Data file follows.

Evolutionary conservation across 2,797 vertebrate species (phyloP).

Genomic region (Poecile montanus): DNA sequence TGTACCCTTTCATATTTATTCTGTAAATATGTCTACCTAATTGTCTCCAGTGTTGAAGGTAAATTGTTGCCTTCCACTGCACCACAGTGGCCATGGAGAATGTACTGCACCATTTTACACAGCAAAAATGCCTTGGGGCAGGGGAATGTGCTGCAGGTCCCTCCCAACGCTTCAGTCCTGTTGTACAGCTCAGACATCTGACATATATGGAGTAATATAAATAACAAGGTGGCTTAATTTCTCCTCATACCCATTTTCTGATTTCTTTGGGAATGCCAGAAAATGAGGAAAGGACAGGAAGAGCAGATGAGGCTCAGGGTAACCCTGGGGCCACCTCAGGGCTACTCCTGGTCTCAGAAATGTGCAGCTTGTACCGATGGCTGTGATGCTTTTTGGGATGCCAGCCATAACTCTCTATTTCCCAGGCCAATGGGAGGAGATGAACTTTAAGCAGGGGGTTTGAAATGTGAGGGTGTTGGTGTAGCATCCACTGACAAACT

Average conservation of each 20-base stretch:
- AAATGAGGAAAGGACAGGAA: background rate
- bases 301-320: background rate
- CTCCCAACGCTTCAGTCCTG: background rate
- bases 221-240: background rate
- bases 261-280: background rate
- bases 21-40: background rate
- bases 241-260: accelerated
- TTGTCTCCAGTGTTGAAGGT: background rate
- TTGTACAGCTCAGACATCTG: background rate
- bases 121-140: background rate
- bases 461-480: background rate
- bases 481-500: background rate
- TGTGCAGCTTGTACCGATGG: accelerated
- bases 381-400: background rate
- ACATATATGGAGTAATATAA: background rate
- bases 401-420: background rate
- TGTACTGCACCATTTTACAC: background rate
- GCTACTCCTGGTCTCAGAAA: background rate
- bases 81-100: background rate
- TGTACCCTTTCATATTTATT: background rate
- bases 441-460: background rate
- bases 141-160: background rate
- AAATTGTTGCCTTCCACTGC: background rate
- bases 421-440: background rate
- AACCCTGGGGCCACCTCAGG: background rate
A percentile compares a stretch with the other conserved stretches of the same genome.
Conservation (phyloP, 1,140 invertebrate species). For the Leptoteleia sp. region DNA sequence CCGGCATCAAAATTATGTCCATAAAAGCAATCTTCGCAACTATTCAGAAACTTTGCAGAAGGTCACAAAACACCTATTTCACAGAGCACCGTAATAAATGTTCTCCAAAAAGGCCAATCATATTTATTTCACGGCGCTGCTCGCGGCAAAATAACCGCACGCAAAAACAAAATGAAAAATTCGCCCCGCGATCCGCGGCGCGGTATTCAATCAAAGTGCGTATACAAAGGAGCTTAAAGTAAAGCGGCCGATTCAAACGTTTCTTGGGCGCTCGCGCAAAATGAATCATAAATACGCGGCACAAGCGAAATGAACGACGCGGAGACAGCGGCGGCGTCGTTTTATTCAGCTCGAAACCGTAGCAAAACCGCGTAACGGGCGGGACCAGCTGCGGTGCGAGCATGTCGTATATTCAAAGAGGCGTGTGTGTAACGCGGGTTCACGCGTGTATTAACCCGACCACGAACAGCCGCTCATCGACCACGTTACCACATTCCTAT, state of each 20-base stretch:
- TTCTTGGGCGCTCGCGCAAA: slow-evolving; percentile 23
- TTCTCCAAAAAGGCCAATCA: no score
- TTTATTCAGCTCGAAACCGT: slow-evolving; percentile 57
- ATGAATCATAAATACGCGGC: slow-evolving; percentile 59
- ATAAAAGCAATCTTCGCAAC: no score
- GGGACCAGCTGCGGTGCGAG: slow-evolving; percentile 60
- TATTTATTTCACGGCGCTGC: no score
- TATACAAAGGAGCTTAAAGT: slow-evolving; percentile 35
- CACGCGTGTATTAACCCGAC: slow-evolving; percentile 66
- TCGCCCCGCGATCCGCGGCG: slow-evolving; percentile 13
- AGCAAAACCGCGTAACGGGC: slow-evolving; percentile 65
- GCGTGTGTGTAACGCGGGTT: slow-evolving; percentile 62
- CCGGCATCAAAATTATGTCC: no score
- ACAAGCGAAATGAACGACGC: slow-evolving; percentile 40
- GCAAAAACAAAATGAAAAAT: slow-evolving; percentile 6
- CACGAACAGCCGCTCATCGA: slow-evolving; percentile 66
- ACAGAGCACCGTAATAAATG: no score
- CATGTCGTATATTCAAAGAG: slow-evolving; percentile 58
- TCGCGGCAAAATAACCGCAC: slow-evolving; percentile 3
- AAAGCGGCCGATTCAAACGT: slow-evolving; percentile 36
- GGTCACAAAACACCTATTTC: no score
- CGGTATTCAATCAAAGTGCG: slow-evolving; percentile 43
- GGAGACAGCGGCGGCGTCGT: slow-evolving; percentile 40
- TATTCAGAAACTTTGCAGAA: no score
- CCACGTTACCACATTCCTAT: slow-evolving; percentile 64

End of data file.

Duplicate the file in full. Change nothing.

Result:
Evolutionary conservation across 2,797 vertebrate species (phyloP).

Genomic region (Poecile montanus): DNA sequence TGTACCCTTTCATATTTATTCTGTAAATATGTCTACCTAATTGTCTCCAGTGTTGAAGGTAAATTGTTGCCTTCCACTGCACCACAGTGGCCATGGAGAATGTACTGCACCATTTTACACAGCAAAAATGCCTTGGGGCAGGGGAATGTGCTGCAGGTCCCTCCCAACGCTTCAGTCCTGTTGTACAGCTCAGACATCTGACATATATGGAGTAATATAAATAACAAGGTGGCTTAATTTCTCCTCATACCCATTTTCTGATTTCTTTGGGAATGCCAGAAAATGAGGAAAGGACAGGAAGAGCAGATGAGGCTCAGGGTAACCCTGGGGCCACCTCAGGGCTACTCCTGGTCTCAGAAATGTGCAGCTTGTACCGATGGCTGTGATGCTTTTTGGGATGCCAGCCATAACTCTCTATTTCCCAGGCCAATGGGAGGAGATGAACTTTAAGCAGGGGGTTTGAAATGTGAGGGTGTTGGTGTAGCATCCACTGACAAACT

Average conservation of each 20-base stretch:
- AAATGAGGAAAGGACAGGAA: background rate
- bases 301-320: background rate
- CTCCCAACGCTTCAGTCCTG: background rate
- bases 221-240: background rate
- bases 261-280: background rate
- bases 21-40: background rate
- bases 241-260: accelerated
- TTGTCTCCAGTGTTGAAGGT: background rate
- TTGTACAGCTCAGACATCTG: background rate
- bases 121-140: background rate
- bases 461-480: background rate
- bases 481-500: background rate
- TGTGCAGCTTGTACCGATGG: accelerated
- bases 381-400: background rate
- ACATATATGGAGTAATATAA: background rate
- bases 401-420: background rate
- TGTACTGCACCATTTTACAC: background rate
- GCTACTCCTGGTCTCAGAAA: background rate
- bases 81-100: background rate
- TGTACCCTTTCATATTTATT: background rate
- bases 441-460: background rate
- bases 141-160: background rate
- AAATTGTTGCCTTCCACTGC: background rate
- bases 421-440: background rate
- AACCCTGGGGCCACCTCAGG: background rate
A percentile compares a stretch with the other conserved stretches of the same genome.
Conservation (phyloP, 1,140 invertebrate species). For the Leptoteleia sp. region DNA sequence CCGGCATCAAAATTATGTCCATAAAAGCAATCTTCGCAACTATTCAGAAACTTTGCAGAAGGTCACAAAACACCTATTTCACAGAGCACCGTAATAAATGTTCTCCAAAAAGGCCAATCATATTTATTTCACGGCGCTGCTCGCGGCAAAATAACCGCACGCAAAAACAAAATGAAAAATTCGCCCCGCGATCCGCGGCGCGGTATTCAATCAAAGTGCGTATACAAAGGAGCTTAAAGTAAAGCGGCCGATTCAAACGTTTCTTGGGCGCTCGCGCAAAATGAATCATAAATACGCGGCACAAGCGAAATGAACGACGCGGAGACAGCGGCGGCGTCGTTTTATTCAGCTCGAAACCGTAGCAAAACCGCGTAACGGGCGGGACCAGCTGCGGTGCGAGCATGTCGTATATTCAAAGAGGCGTGTGTGTAACGCGGGTTCACGCGTGTATTAACCCGACCACGAACAGCCGCTCATCGACCACGTTACCACATTCCTAT, state of each 20-base stretch:
- TTCTTGGGCGCTCGCGCAAA: slow-evolving; percentile 23
- TTCTCCAAAAAGGCCAATCA: no score
- TTTATTCAGCTCGAAACCGT: slow-evolving; percentile 57
- ATGAATCATAAATACGCGGC: slow-evolving; percentile 59
- ATAAAAGCAATCTTCGCAAC: no score
- GGGACCAGCTGCGGTGCGAG: slow-evolving; percentile 60
- TATTTATTTCACGGCGCTGC: no score
- TATACAAAGGAGCTTAAAGT: slow-evolving; percentile 35
- CACGCGTGTATTAACCCGAC: slow-evolving; percentile 66
- TCGCCCCGCGATCCGCGGCG: slow-evolving; percentile 13
- AGCAAAACCGCGTAACGGGC: slow-evolving; percentile 65
- GCGTGTGTGTAACGCGGGTT: slow-evolving; percentile 62
- CCGGCATCAAAATTATGTCC: no score
- ACAAGCGAAATGAACGACGC: slow-evolving; percentile 40
- GCAAAAACAAAATGAAAAAT: slow-evolving; percentile 6
- CACGAACAGCCGCTCATCGA: slow-evolving; percentile 66
- ACAGAGCACCGTAATAAATG: no score
- CATGTCGTATATTCAAAGAG: slow-evolving; percentile 58
- TCGCGGCAAAATAACCGCAC: slow-evolving; percentile 3
- AAAGCGGCCGATTCAAACGT: slow-evolving; percentile 36
- GGTCACAAAACACCTATTTC: no score
- CGGTATTCAATCAAAGTGCG: slow-evolving; percentile 43
- GGAGACAGCGGCGGCGTCGT: slow-evolving; percentile 40
- TATTCAGAAACTTTGCAGAA: no score
- CCACGTTACCACATTCCTAT: slow-evolving; percentile 64